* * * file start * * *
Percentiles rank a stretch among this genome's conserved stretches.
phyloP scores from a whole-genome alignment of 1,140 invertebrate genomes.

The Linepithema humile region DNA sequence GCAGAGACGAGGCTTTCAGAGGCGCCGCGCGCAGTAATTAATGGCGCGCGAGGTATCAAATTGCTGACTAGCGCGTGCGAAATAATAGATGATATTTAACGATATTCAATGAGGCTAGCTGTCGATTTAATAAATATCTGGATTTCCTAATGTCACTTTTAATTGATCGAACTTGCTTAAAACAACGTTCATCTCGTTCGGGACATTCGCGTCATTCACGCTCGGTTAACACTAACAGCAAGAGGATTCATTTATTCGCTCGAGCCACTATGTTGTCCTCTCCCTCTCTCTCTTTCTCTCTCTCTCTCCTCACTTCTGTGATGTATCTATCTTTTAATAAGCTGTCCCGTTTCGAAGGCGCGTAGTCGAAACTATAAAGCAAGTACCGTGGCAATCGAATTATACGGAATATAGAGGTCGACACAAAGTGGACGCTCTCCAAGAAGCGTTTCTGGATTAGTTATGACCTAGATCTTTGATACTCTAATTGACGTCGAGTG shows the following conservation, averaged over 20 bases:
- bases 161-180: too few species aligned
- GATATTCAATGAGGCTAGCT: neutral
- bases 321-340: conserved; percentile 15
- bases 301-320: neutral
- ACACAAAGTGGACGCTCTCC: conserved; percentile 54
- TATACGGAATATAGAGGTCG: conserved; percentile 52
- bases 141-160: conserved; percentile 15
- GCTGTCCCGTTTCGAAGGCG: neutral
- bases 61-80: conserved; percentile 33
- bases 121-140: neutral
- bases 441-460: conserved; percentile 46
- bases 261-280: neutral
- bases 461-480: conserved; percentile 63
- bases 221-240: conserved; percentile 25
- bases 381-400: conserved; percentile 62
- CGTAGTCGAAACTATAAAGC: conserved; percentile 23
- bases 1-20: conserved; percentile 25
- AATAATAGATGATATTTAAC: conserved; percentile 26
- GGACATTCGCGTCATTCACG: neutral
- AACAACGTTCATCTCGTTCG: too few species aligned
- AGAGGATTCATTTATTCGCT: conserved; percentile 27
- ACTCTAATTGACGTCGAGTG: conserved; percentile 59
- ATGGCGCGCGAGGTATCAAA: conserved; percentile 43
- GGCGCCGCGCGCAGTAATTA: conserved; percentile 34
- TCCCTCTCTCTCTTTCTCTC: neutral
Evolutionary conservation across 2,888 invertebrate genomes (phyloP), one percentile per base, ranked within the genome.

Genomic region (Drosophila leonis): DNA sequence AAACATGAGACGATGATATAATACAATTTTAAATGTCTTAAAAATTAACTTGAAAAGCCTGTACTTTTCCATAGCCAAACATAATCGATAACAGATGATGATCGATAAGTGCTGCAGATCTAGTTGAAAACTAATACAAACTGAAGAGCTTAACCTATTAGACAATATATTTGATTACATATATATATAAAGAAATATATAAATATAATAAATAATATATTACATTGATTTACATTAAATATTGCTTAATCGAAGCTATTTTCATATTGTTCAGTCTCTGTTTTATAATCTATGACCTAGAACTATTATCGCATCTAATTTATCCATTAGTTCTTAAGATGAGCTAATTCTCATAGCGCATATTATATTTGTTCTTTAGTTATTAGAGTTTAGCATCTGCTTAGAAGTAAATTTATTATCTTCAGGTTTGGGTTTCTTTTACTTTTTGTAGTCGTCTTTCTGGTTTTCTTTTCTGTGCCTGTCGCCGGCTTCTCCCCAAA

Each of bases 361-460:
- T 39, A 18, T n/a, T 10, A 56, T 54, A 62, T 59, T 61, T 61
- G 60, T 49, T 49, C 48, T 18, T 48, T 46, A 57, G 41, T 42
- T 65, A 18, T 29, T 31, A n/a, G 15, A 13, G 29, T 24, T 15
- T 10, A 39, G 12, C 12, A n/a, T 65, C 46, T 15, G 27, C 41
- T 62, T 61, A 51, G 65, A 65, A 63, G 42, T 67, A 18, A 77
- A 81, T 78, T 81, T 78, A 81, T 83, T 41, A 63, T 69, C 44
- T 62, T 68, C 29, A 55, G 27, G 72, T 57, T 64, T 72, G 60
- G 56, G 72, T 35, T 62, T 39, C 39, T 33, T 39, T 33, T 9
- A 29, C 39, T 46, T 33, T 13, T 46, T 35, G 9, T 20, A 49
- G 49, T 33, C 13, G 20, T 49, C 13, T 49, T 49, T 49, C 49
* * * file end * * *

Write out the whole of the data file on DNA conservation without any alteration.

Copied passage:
Percentiles rank a stretch among this genome's conserved stretches.
phyloP scores from a whole-genome alignment of 1,140 invertebrate genomes.

The Linepithema humile region DNA sequence GCAGAGACGAGGCTTTCAGAGGCGCCGCGCGCAGTAATTAATGGCGCGCGAGGTATCAAATTGCTGACTAGCGCGTGCGAAATAATAGATGATATTTAACGATATTCAATGAGGCTAGCTGTCGATTTAATAAATATCTGGATTTCCTAATGTCACTTTTAATTGATCGAACTTGCTTAAAACAACGTTCATCTCGTTCGGGACATTCGCGTCATTCACGCTCGGTTAACACTAACAGCAAGAGGATTCATTTATTCGCTCGAGCCACTATGTTGTCCTCTCCCTCTCTCTCTTTCTCTCTCTCTCTCCTCACTTCTGTGATGTATCTATCTTTTAATAAGCTGTCCCGTTTCGAAGGCGCGTAGTCGAAACTATAAAGCAAGTACCGTGGCAATCGAATTATACGGAATATAGAGGTCGACACAAAGTGGACGCTCTCCAAGAAGCGTTTCTGGATTAGTTATGACCTAGATCTTTGATACTCTAATTGACGTCGAGTG shows the following conservation, averaged over 20 bases:
- bases 161-180: too few species aligned
- GATATTCAATGAGGCTAGCT: neutral
- bases 321-340: conserved; percentile 15
- bases 301-320: neutral
- ACACAAAGTGGACGCTCTCC: conserved; percentile 54
- TATACGGAATATAGAGGTCG: conserved; percentile 52
- bases 141-160: conserved; percentile 15
- GCTGTCCCGTTTCGAAGGCG: neutral
- bases 61-80: conserved; percentile 33
- bases 121-140: neutral
- bases 441-460: conserved; percentile 46
- bases 261-280: neutral
- bases 461-480: conserved; percentile 63
- bases 221-240: conserved; percentile 25
- bases 381-400: conserved; percentile 62
- CGTAGTCGAAACTATAAAGC: conserved; percentile 23
- bases 1-20: conserved; percentile 25
- AATAATAGATGATATTTAAC: conserved; percentile 26
- GGACATTCGCGTCATTCACG: neutral
- AACAACGTTCATCTCGTTCG: too few species aligned
- AGAGGATTCATTTATTCGCT: conserved; percentile 27
- ACTCTAATTGACGTCGAGTG: conserved; percentile 59
- ATGGCGCGCGAGGTATCAAA: conserved; percentile 43
- GGCGCCGCGCGCAGTAATTA: conserved; percentile 34
- TCCCTCTCTCTCTTTCTCTC: neutral
Evolutionary conservation across 2,888 invertebrate genomes (phyloP), one percentile per base, ranked within the genome.

Genomic region (Drosophila leonis): DNA sequence AAACATGAGACGATGATATAATACAATTTTAAATGTCTTAAAAATTAACTTGAAAAGCCTGTACTTTTCCATAGCCAAACATAATCGATAACAGATGATGATCGATAAGTGCTGCAGATCTAGTTGAAAACTAATACAAACTGAAGAGCTTAACCTATTAGACAATATATTTGATTACATATATATATAAAGAAATATATAAATATAATAAATAATATATTACATTGATTTACATTAAATATTGCTTAATCGAAGCTATTTTCATATTGTTCAGTCTCTGTTTTATAATCTATGACCTAGAACTATTATCGCATCTAATTTATCCATTAGTTCTTAAGATGAGCTAATTCTCATAGCGCATATTATATTTGTTCTTTAGTTATTAGAGTTTAGCATCTGCTTAGAAGTAAATTTATTATCTTCAGGTTTGGGTTTCTTTTACTTTTTGTAGTCGTCTTTCTGGTTTTCTTTTCTGTGCCTGTCGCCGGCTTCTCCCCAAA

Each of bases 361-460:
- T 39, A 18, T n/a, T 10, A 56, T 54, A 62, T 59, T 61, T 61
- G 60, T 49, T 49, C 48, T 18, T 48, T 46, A 57, G 41, T 42
- T 65, A 18, T 29, T 31, A n/a, G 15, A 13, G 29, T 24, T 15
- T 10, A 39, G 12, C 12, A n/a, T 65, C 46, T 15, G 27, C 41
- T 62, T 61, A 51, G 65, A 65, A 63, G 42, T 67, A 18, A 77
- A 81, T 78, T 81, T 78, A 81, T 83, T 41, A 63, T 69, C 44
- T 62, T 68, C 29, A 55, G 27, G 72, T 57, T 64, T 72, G 60
- G 56, G 72, T 35, T 62, T 39, C 39, T 33, T 39, T 33, T 9
- A 29, C 39, T 46, T 33, T 13, T 46, T 35, G 9, T 20, A 49
- G 49, T 33, C 13, G 20, T 49, C 13, T 49, T 49, T 49, C 49